feel sheepish about finding himself the troglodyte of American broadcasting?
That is a rhetorical question. To be the troglodyte of American broadcasting—TAB—is to have broken through to the sweetest spot in the media business. You’ve reached the heights of the form. You’re going for immortality in your profession.
Curiously, it looks easy. Any Neanderthal, it seems, could do it. You don’t have to be smart, you have to be stupid. Just let all your bias and anger hang out. Don’t filter.
Actually, reasonableness and nuance are easy, conflict is hard. The TAB is that person, on radio or television, who, through mind-numbing repetition, is able to articulate and represent a point of bitter conflict in American life. Making this more difficult, the TAB has got to do this before America knows it’s a point of bitter conflict. The TAB has got to become one of the main characters of this conflict.
You have low-rent broadcasters across the country trying and failing to rise to this level. This is the grail at Fox News and few reach it. It’s now the gold standard at YouTube—your little ditty has got to, outrageously, capture a perfect outrage. Everybody else in broadcasting is an also-ran against the TAB. Only a special sort of clarity—reductio ad absurdum—cuts through the clutter and shines.
It seems like blunt-force opinion, but it’s not. It’s finely tuned. Dobbs began his rise to TAB with rants against immigration
. All right, a hot button, but, one might have reasonably thought, a fairly boring one. But Dobbs understood its repetitive power. Then, in a stroke of broadcasting brilliance, he linked it to the president himself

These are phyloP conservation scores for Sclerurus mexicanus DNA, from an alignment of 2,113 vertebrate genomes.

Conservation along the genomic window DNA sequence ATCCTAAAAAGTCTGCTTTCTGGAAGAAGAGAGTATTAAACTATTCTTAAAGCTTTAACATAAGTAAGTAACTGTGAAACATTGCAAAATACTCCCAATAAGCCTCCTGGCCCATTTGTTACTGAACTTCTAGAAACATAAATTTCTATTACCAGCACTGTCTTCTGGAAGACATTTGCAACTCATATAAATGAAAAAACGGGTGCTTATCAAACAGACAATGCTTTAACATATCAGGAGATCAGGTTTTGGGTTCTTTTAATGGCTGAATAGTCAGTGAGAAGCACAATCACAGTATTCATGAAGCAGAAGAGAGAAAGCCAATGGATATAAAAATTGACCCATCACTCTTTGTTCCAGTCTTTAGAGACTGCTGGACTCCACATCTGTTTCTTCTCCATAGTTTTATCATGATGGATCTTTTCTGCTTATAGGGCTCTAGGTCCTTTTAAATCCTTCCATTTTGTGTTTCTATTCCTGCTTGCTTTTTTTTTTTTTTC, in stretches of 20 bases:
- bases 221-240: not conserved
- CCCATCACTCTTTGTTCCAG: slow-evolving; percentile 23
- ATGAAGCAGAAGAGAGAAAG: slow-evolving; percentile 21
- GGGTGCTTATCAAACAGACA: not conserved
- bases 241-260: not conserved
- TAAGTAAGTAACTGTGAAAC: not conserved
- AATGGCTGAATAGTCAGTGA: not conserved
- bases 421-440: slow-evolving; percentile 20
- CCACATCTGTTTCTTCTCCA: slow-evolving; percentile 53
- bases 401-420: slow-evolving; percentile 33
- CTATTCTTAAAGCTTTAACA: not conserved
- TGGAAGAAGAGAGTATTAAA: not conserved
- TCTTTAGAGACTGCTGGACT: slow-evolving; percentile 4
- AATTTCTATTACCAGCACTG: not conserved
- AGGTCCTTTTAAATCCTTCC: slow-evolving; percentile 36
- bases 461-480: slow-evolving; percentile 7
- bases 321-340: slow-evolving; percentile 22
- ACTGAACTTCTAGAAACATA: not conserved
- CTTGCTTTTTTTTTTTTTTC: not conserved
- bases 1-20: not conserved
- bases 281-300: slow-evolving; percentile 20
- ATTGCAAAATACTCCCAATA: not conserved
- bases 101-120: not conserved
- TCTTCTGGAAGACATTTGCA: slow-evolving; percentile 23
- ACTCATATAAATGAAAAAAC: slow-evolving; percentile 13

. This is a kind of genius. Now, he goes a step further and links it all to a conspiracy to silence none other than Lou Dobbs.
This was a broadcasting strategy first defined in the mid-seventies by Paddy Chayefsky in the movie Network
. Peter Finch as Howard Beal is the broadcaster who, in the midst of a breakdown, is “mad as hell and not going to take it anymore,” a position that appalls his network but galvanizes America.
Chayefsky’s satire was really about the interest of American networks in maintaining their monopoly market share with phony respectability. Chayefsky did not anticipate the reverse broadcast model, where little networks and unknown broadcasters would come along and gain market share—and hence, respectability—by claiming to be mad as hell.
Lou Dobbs has scored. And he’s not resting. He’s working it. He’s got your attention and he’s going to do whatever is necessary to keep it.
More of Newser founder Michael Wolff's articles and commentary can be found at VanityFair.com, where he writes a regular column. He can be emailed at firstname.lastname@example.org.